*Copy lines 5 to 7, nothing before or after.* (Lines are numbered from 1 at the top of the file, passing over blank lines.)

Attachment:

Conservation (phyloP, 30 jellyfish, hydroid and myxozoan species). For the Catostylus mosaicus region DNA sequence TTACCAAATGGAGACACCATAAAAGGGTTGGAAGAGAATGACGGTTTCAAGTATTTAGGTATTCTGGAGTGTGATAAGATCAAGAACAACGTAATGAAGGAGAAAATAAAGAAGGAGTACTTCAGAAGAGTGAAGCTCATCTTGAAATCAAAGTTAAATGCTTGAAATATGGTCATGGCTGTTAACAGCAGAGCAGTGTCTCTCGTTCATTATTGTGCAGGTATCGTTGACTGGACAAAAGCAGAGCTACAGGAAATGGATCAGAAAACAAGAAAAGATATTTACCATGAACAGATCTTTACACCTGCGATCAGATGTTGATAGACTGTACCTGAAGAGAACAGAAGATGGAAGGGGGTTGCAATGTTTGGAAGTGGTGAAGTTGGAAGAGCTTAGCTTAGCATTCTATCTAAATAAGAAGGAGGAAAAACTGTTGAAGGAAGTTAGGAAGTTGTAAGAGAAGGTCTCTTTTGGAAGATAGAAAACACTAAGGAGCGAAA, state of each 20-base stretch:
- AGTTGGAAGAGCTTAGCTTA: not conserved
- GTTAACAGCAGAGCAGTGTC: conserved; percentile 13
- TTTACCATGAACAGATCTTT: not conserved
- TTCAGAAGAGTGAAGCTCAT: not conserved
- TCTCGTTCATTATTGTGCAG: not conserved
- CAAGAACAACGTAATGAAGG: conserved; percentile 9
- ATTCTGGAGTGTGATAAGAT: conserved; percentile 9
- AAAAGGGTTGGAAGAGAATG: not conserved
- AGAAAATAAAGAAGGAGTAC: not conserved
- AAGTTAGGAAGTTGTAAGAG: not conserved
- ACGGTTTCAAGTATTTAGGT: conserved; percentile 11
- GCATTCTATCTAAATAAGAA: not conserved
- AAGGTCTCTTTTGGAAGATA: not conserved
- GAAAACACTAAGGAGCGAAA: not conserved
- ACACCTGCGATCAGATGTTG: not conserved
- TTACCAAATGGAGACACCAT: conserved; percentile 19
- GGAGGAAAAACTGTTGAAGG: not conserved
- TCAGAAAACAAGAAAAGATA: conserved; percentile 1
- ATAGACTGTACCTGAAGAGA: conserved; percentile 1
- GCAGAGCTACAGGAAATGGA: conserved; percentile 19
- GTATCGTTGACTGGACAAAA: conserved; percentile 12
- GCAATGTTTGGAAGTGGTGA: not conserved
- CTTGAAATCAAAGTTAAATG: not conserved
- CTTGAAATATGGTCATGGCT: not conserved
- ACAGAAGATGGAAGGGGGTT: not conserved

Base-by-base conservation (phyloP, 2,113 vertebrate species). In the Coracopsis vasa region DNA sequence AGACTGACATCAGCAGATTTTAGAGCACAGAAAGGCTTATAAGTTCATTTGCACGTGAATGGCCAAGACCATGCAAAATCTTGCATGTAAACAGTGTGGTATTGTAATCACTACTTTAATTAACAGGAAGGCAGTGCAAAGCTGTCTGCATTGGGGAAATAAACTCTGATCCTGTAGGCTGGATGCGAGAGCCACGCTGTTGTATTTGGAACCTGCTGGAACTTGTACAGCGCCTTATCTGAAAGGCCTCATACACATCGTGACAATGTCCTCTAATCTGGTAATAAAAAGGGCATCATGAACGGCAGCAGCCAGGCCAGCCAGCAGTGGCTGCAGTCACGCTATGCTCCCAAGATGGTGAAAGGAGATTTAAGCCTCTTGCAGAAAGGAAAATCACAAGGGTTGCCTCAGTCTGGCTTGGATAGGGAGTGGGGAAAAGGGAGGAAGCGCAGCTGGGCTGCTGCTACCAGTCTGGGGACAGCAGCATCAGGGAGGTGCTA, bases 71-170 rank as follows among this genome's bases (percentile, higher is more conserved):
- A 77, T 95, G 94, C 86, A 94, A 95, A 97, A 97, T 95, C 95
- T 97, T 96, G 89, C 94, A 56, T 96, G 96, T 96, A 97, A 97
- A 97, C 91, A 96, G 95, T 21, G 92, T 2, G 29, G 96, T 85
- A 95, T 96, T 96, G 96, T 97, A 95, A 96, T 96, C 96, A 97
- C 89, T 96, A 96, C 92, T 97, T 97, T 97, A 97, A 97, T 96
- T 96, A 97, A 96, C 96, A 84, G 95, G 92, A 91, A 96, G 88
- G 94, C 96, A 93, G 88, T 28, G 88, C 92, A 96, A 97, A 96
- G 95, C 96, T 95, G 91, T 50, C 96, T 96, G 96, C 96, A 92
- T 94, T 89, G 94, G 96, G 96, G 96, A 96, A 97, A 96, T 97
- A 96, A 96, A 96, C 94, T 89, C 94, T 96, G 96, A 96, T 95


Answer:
- TTCAGAAGAGTGAAGCTCAT: not conserved
- TCTCGTTCATTATTGTGCAG: not conserved
- CAAGAACAACGTAATGAAGG: conserved; percentile 9